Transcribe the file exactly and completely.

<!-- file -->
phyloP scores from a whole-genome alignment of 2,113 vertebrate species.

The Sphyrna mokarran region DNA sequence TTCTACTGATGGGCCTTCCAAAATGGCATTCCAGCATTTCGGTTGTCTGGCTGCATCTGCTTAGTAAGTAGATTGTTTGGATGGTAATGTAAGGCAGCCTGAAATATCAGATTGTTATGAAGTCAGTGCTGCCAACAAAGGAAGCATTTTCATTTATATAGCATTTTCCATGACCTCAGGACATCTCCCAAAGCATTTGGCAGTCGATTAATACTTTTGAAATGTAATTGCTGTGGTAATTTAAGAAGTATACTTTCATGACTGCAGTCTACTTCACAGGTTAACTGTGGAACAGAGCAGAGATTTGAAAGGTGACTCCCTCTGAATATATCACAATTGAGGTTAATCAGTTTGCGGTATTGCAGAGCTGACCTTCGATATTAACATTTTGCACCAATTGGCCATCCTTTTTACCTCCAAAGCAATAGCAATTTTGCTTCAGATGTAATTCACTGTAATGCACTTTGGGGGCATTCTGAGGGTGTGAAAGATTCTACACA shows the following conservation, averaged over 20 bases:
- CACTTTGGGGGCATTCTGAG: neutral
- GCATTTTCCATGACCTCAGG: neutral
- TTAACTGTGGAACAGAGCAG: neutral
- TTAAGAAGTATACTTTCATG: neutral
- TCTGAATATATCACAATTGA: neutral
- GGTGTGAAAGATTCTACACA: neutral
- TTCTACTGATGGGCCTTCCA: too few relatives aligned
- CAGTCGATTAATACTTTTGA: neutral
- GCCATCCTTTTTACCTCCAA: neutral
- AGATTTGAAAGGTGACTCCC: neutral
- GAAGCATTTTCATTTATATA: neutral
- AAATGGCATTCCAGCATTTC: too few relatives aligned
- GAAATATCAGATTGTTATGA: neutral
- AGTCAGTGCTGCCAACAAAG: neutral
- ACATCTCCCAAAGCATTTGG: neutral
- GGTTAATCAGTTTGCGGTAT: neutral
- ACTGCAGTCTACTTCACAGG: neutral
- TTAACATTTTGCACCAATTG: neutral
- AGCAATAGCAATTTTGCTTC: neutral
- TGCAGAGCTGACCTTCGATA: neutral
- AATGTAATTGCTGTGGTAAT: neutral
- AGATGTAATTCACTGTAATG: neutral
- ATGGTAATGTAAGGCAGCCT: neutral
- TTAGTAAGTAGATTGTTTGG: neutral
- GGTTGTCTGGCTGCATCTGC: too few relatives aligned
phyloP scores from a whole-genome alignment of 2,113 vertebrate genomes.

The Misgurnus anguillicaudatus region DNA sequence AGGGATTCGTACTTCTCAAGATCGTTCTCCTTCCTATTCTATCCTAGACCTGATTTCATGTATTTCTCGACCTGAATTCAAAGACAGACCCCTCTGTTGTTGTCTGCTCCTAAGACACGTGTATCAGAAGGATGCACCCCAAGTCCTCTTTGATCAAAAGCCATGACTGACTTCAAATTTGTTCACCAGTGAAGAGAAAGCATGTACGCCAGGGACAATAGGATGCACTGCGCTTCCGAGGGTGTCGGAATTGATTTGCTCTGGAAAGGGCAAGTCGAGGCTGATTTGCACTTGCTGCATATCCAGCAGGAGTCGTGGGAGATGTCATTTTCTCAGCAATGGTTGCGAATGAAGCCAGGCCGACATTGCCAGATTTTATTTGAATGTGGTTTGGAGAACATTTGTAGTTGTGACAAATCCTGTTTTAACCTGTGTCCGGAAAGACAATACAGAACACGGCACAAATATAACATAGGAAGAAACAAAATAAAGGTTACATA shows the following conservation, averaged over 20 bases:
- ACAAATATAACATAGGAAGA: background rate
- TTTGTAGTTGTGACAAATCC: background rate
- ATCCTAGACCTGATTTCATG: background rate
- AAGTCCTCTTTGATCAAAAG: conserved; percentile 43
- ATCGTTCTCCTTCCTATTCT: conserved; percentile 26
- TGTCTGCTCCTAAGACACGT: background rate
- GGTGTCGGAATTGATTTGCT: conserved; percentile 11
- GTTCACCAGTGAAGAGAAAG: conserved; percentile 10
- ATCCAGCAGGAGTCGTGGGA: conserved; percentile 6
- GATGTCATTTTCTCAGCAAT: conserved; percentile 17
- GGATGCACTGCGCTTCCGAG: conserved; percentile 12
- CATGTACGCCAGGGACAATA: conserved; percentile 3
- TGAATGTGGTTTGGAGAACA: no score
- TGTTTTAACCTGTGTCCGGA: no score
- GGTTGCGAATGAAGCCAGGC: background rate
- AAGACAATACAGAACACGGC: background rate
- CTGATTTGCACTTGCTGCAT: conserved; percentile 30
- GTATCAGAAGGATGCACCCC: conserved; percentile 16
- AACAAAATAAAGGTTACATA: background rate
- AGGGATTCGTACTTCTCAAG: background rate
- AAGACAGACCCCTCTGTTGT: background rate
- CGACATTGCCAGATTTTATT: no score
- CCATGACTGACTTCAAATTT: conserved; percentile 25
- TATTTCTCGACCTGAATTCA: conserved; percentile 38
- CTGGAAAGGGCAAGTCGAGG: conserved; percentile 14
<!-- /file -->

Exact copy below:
phyloP scores from a whole-genome alignment of 2,113 vertebrate species.

The Sphyrna mokarran region DNA sequence TTCTACTGATGGGCCTTCCAAAATGGCATTCCAGCATTTCGGTTGTCTGGCTGCATCTGCTTAGTAAGTAGATTGTTTGGATGGTAATGTAAGGCAGCCTGAAATATCAGATTGTTATGAAGTCAGTGCTGCCAACAAAGGAAGCATTTTCATTTATATAGCATTTTCCATGACCTCAGGACATCTCCCAAAGCATTTGGCAGTCGATTAATACTTTTGAAATGTAATTGCTGTGGTAATTTAAGAAGTATACTTTCATGACTGCAGTCTACTTCACAGGTTAACTGTGGAACAGAGCAGAGATTTGAAAGGTGACTCCCTCTGAATATATCACAATTGAGGTTAATCAGTTTGCGGTATTGCAGAGCTGACCTTCGATATTAACATTTTGCACCAATTGGCCATCCTTTTTACCTCCAAAGCAATAGCAATTTTGCTTCAGATGTAATTCACTGTAATGCACTTTGGGGGCATTCTGAGGGTGTGAAAGATTCTACACA shows the following conservation, averaged over 20 bases:
- CACTTTGGGGGCATTCTGAG: neutral
- GCATTTTCCATGACCTCAGG: neutral
- TTAACTGTGGAACAGAGCAG: neutral
- TTAAGAAGTATACTTTCATG: neutral
- TCTGAATATATCACAATTGA: neutral
- GGTGTGAAAGATTCTACACA: neutral
- TTCTACTGATGGGCCTTCCA: too few relatives aligned
- CAGTCGATTAATACTTTTGA: neutral
- GCCATCCTTTTTACCTCCAA: neutral
- AGATTTGAAAGGTGACTCCC: neutral
- GAAGCATTTTCATTTATATA: neutral
- AAATGGCATTCCAGCATTTC: too few relatives aligned
- GAAATATCAGATTGTTATGA: neutral
- AGTCAGTGCTGCCAACAAAG: neutral
- ACATCTCCCAAAGCATTTGG: neutral
- GGTTAATCAGTTTGCGGTAT: neutral
- ACTGCAGTCTACTTCACAGG: neutral
- TTAACATTTTGCACCAATTG: neutral
- AGCAATAGCAATTTTGCTTC: neutral
- TGCAGAGCTGACCTTCGATA: neutral
- AATGTAATTGCTGTGGTAAT: neutral
- AGATGTAATTCACTGTAATG: neutral
- ATGGTAATGTAAGGCAGCCT: neutral
- TTAGTAAGTAGATTGTTTGG: neutral
- GGTTGTCTGGCTGCATCTGC: too few relatives aligned
phyloP scores from a whole-genome alignment of 2,113 vertebrate genomes.

The Misgurnus anguillicaudatus region DNA sequence AGGGATTCGTACTTCTCAAGATCGTTCTCCTTCCTATTCTATCCTAGACCTGATTTCATGTATTTCTCGACCTGAATTCAAAGACAGACCCCTCTGTTGTTGTCTGCTCCTAAGACACGTGTATCAGAAGGATGCACCCCAAGTCCTCTTTGATCAAAAGCCATGACTGACTTCAAATTTGTTCACCAGTGAAGAGAAAGCATGTACGCCAGGGACAATAGGATGCACTGCGCTTCCGAGGGTGTCGGAATTGATTTGCTCTGGAAAGGGCAAGTCGAGGCTGATTTGCACTTGCTGCATATCCAGCAGGAGTCGTGGGAGATGTCATTTTCTCAGCAATGGTTGCGAATGAAGCCAGGCCGACATTGCCAGATTTTATTTGAATGTGGTTTGGAGAACATTTGTAGTTGTGACAAATCCTGTTTTAACCTGTGTCCGGAAAGACAATACAGAACACGGCACAAATATAACATAGGAAGAAACAAAATAAAGGTTACATA shows the following conservation, averaged over 20 bases:
- ACAAATATAACATAGGAAGA: background rate
- TTTGTAGTTGTGACAAATCC: background rate
- ATCCTAGACCTGATTTCATG: background rate
- AAGTCCTCTTTGATCAAAAG: conserved; percentile 43
- ATCGTTCTCCTTCCTATTCT: conserved; percentile 26
- TGTCTGCTCCTAAGACACGT: background rate
- GGTGTCGGAATTGATTTGCT: conserved; percentile 11
- GTTCACCAGTGAAGAGAAAG: conserved; percentile 10
- ATCCAGCAGGAGTCGTGGGA: conserved; percentile 6
- GATGTCATTTTCTCAGCAAT: conserved; percentile 17
- GGATGCACTGCGCTTCCGAG: conserved; percentile 12
- CATGTACGCCAGGGACAATA: conserved; percentile 3
- TGAATGTGGTTTGGAGAACA: no score
- TGTTTTAACCTGTGTCCGGA: no score
- GGTTGCGAATGAAGCCAGGC: background rate
- AAGACAATACAGAACACGGC: background rate
- CTGATTTGCACTTGCTGCAT: conserved; percentile 30
- GTATCAGAAGGATGCACCCC: conserved; percentile 16
- AACAAAATAAAGGTTACATA: background rate
- AGGGATTCGTACTTCTCAAG: background rate
- AAGACAGACCCCTCTGTTGT: background rate
- CGACATTGCCAGATTTTATT: no score
- CCATGACTGACTTCAAATTT: conserved; percentile 25
- TATTTCTCGACCTGAATTCA: conserved; percentile 38
- CTGGAAAGGGCAAGTCGAGG: conserved; percentile 14